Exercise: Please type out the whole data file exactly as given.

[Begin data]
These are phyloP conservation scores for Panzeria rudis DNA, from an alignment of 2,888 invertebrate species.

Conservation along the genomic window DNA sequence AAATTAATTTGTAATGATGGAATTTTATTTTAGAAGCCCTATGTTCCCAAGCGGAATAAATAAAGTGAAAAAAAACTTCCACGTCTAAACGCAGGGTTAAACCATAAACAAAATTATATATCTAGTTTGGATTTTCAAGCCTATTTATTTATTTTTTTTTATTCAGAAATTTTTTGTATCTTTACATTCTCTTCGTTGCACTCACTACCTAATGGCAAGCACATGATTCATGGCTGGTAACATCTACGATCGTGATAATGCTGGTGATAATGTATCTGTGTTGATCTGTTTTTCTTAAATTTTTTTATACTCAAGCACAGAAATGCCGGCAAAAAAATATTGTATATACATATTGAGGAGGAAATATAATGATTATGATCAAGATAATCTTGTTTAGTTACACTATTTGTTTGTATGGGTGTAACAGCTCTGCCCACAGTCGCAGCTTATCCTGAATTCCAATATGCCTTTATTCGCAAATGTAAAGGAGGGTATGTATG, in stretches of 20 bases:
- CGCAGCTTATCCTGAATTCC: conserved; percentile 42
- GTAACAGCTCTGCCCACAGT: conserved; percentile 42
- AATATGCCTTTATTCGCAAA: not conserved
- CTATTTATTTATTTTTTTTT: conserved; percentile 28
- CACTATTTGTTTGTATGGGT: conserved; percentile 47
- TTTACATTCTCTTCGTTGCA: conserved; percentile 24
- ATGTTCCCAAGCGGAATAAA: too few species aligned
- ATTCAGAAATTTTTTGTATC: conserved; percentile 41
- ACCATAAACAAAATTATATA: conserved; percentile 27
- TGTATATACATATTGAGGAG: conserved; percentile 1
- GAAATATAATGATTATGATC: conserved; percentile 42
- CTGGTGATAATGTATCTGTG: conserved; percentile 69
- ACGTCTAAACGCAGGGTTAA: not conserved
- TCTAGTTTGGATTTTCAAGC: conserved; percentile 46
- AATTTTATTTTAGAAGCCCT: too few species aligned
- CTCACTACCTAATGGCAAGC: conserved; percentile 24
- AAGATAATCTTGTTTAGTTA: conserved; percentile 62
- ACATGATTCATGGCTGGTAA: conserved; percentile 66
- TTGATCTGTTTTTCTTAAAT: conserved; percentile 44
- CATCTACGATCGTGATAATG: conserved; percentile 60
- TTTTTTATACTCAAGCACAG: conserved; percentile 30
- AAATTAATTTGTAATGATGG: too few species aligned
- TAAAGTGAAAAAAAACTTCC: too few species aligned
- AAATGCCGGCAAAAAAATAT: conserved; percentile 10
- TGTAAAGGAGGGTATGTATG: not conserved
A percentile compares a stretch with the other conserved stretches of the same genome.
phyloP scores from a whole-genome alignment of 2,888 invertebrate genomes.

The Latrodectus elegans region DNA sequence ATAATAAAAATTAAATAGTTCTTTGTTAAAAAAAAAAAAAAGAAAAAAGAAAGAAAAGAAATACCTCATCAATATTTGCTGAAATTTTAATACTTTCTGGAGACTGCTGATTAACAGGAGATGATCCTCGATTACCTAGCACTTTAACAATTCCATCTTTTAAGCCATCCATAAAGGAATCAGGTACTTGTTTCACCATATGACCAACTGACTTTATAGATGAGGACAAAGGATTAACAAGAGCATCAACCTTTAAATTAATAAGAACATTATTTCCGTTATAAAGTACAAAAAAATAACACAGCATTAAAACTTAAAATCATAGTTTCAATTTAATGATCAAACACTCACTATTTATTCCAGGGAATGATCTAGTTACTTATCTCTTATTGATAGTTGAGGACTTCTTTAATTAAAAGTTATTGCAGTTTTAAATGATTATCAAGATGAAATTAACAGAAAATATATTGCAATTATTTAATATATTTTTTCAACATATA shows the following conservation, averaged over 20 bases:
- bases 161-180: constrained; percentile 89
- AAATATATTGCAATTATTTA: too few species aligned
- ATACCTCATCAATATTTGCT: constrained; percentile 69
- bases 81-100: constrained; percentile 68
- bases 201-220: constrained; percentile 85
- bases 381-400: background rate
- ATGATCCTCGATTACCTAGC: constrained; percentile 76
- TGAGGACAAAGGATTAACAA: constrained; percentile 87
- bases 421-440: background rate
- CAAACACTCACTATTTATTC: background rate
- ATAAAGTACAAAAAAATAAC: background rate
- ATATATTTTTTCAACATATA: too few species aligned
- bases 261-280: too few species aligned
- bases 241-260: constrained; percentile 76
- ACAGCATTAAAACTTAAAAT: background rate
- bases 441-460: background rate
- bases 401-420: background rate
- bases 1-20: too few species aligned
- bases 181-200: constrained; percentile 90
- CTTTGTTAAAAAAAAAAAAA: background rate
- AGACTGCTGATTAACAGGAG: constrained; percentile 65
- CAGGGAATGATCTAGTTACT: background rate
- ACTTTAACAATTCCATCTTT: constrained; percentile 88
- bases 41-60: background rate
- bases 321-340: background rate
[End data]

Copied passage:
These are phyloP conservation scores for Panzeria rudis DNA, from an alignment of 2,888 invertebrate species.

Conservation along the genomic window DNA sequence AAATTAATTTGTAATGATGGAATTTTATTTTAGAAGCCCTATGTTCCCAAGCGGAATAAATAAAGTGAAAAAAAACTTCCACGTCTAAACGCAGGGTTAAACCATAAACAAAATTATATATCTAGTTTGGATTTTCAAGCCTATTTATTTATTTTTTTTTATTCAGAAATTTTTTGTATCTTTACATTCTCTTCGTTGCACTCACTACCTAATGGCAAGCACATGATTCATGGCTGGTAACATCTACGATCGTGATAATGCTGGTGATAATGTATCTGTGTTGATCTGTTTTTCTTAAATTTTTTTATACTCAAGCACAGAAATGCCGGCAAAAAAATATTGTATATACATATTGAGGAGGAAATATAATGATTATGATCAAGATAATCTTGTTTAGTTACACTATTTGTTTGTATGGGTGTAACAGCTCTGCCCACAGTCGCAGCTTATCCTGAATTCCAATATGCCTTTATTCGCAAATGTAAAGGAGGGTATGTATG, in stretches of 20 bases:
- CGCAGCTTATCCTGAATTCC: conserved; percentile 42
- GTAACAGCTCTGCCCACAGT: conserved; percentile 42
- AATATGCCTTTATTCGCAAA: not conserved
- CTATTTATTTATTTTTTTTT: conserved; percentile 28
- CACTATTTGTTTGTATGGGT: conserved; percentile 47
- TTTACATTCTCTTCGTTGCA: conserved; percentile 24
- ATGTTCCCAAGCGGAATAAA: too few species aligned
- ATTCAGAAATTTTTTGTATC: conserved; percentile 41
- ACCATAAACAAAATTATATA: conserved; percentile 27
- TGTATATACATATTGAGGAG: conserved; percentile 1
- GAAATATAATGATTATGATC: conserved; percentile 42
- CTGGTGATAATGTATCTGTG: conserved; percentile 69
- ACGTCTAAACGCAGGGTTAA: not conserved
- TCTAGTTTGGATTTTCAAGC: conserved; percentile 46
- AATTTTATTTTAGAAGCCCT: too few species aligned
- CTCACTACCTAATGGCAAGC: conserved; percentile 24
- AAGATAATCTTGTTTAGTTA: conserved; percentile 62
- ACATGATTCATGGCTGGTAA: conserved; percentile 66
- TTGATCTGTTTTTCTTAAAT: conserved; percentile 44
- CATCTACGATCGTGATAATG: conserved; percentile 60
- TTTTTTATACTCAAGCACAG: conserved; percentile 30
- AAATTAATTTGTAATGATGG: too few species aligned
- TAAAGTGAAAAAAAACTTCC: too few species aligned
- AAATGCCGGCAAAAAAATAT: conserved; percentile 10
- TGTAAAGGAGGGTATGTATG: not conserved
A percentile compares a stretch with the other conserved stretches of the same genome.
phyloP scores from a whole-genome alignment of 2,888 invertebrate genomes.

The Latrodectus elegans region DNA sequence ATAATAAAAATTAAATAGTTCTTTGTTAAAAAAAAAAAAAAGAAAAAAGAAAGAAAAGAAATACCTCATCAATATTTGCTGAAATTTTAATACTTTCTGGAGACTGCTGATTAACAGGAGATGATCCTCGATTACCTAGCACTTTAACAATTCCATCTTTTAAGCCATCCATAAAGGAATCAGGTACTTGTTTCACCATATGACCAACTGACTTTATAGATGAGGACAAAGGATTAACAAGAGCATCAACCTTTAAATTAATAAGAACATTATTTCCGTTATAAAGTACAAAAAAATAACACAGCATTAAAACTTAAAATCATAGTTTCAATTTAATGATCAAACACTCACTATTTATTCCAGGGAATGATCTAGTTACTTATCTCTTATTGATAGTTGAGGACTTCTTTAATTAAAAGTTATTGCAGTTTTAAATGATTATCAAGATGAAATTAACAGAAAATATATTGCAATTATTTAATATATTTTTTCAACATATA shows the following conservation, averaged over 20 bases:
- bases 161-180: constrained; percentile 89
- AAATATATTGCAATTATTTA: too few species aligned
- ATACCTCATCAATATTTGCT: constrained; percentile 69
- bases 81-100: constrained; percentile 68
- bases 201-220: constrained; percentile 85
- bases 381-400: background rate
- ATGATCCTCGATTACCTAGC: constrained; percentile 76
- TGAGGACAAAGGATTAACAA: constrained; percentile 87
- bases 421-440: background rate
- CAAACACTCACTATTTATTC: background rate
- ATAAAGTACAAAAAAATAAC: background rate
- ATATATTTTTTCAACATATA: too few species aligned
- bases 261-280: too few species aligned
- bases 241-260: constrained; percentile 76
- ACAGCATTAAAACTTAAAAT: background rate
- bases 441-460: background rate
- bases 401-420: background rate
- bases 1-20: too few species aligned
- bases 181-200: constrained; percentile 90
- CTTTGTTAAAAAAAAAAAAA: background rate
- AGACTGCTGATTAACAGGAG: constrained; percentile 65
- CAGGGAATGATCTAGTTACT: background rate
- ACTTTAACAATTCCATCTTT: constrained; percentile 88
- bases 41-60: background rate
- bases 321-340: background rate